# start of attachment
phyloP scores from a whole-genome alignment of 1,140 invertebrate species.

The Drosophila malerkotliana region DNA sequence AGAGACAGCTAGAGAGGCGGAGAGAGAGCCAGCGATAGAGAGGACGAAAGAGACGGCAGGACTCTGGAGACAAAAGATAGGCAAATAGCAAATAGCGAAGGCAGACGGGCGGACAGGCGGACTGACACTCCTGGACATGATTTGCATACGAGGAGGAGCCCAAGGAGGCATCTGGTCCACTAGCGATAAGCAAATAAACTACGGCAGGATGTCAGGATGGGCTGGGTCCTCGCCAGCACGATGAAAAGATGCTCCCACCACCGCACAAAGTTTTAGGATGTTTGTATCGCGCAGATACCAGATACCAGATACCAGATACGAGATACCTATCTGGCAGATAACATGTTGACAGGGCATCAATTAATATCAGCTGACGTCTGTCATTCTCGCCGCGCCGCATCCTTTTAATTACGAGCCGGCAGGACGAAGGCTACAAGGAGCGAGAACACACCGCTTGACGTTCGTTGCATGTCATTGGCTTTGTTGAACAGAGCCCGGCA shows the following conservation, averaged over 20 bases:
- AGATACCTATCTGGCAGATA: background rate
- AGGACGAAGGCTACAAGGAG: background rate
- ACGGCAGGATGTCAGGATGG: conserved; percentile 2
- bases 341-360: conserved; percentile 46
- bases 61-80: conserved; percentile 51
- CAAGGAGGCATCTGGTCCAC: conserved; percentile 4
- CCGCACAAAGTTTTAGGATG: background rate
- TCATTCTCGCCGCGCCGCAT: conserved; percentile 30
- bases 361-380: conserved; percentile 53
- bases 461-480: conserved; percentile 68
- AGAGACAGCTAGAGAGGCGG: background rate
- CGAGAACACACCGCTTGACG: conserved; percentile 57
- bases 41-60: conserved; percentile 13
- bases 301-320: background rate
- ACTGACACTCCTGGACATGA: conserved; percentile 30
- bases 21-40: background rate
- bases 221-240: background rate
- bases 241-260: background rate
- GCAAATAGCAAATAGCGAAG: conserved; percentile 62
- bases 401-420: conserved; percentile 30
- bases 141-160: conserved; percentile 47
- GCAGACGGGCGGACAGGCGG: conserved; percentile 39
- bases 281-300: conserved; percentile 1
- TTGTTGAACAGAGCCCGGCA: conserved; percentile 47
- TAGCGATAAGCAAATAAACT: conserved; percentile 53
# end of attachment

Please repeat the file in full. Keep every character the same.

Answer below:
phyloP scores from a whole-genome alignment of 1,140 invertebrate species.

The Drosophila malerkotliana region DNA sequence AGAGACAGCTAGAGAGGCGGAGAGAGAGCCAGCGATAGAGAGGACGAAAGAGACGGCAGGACTCTGGAGACAAAAGATAGGCAAATAGCAAATAGCGAAGGCAGACGGGCGGACAGGCGGACTGACACTCCTGGACATGATTTGCATACGAGGAGGAGCCCAAGGAGGCATCTGGTCCACTAGCGATAAGCAAATAAACTACGGCAGGATGTCAGGATGGGCTGGGTCCTCGCCAGCACGATGAAAAGATGCTCCCACCACCGCACAAAGTTTTAGGATGTTTGTATCGCGCAGATACCAGATACCAGATACCAGATACGAGATACCTATCTGGCAGATAACATGTTGACAGGGCATCAATTAATATCAGCTGACGTCTGTCATTCTCGCCGCGCCGCATCCTTTTAATTACGAGCCGGCAGGACGAAGGCTACAAGGAGCGAGAACACACCGCTTGACGTTCGTTGCATGTCATTGGCTTTGTTGAACAGAGCCCGGCA shows the following conservation, averaged over 20 bases:
- AGATACCTATCTGGCAGATA: background rate
- AGGACGAAGGCTACAAGGAG: background rate
- ACGGCAGGATGTCAGGATGG: conserved; percentile 2
- bases 341-360: conserved; percentile 46
- bases 61-80: conserved; percentile 51
- CAAGGAGGCATCTGGTCCAC: conserved; percentile 4
- CCGCACAAAGTTTTAGGATG: background rate
- TCATTCTCGCCGCGCCGCAT: conserved; percentile 30
- bases 361-380: conserved; percentile 53
- bases 461-480: conserved; percentile 68
- AGAGACAGCTAGAGAGGCGG: background rate
- CGAGAACACACCGCTTGACG: conserved; percentile 57
- bases 41-60: conserved; percentile 13
- bases 301-320: background rate
- ACTGACACTCCTGGACATGA: conserved; percentile 30
- bases 21-40: background rate
- bases 221-240: background rate
- bases 241-260: background rate
- GCAAATAGCAAATAGCGAAG: conserved; percentile 62
- bases 401-420: conserved; percentile 30
- bases 141-160: conserved; percentile 47
- GCAGACGGGCGGACAGGCGG: conserved; percentile 39
- bases 281-300: conserved; percentile 1
- TTGTTGAACAGAGCCCGGCA: conserved; percentile 47
- TAGCGATAAGCAAATAAACT: conserved; percentile 53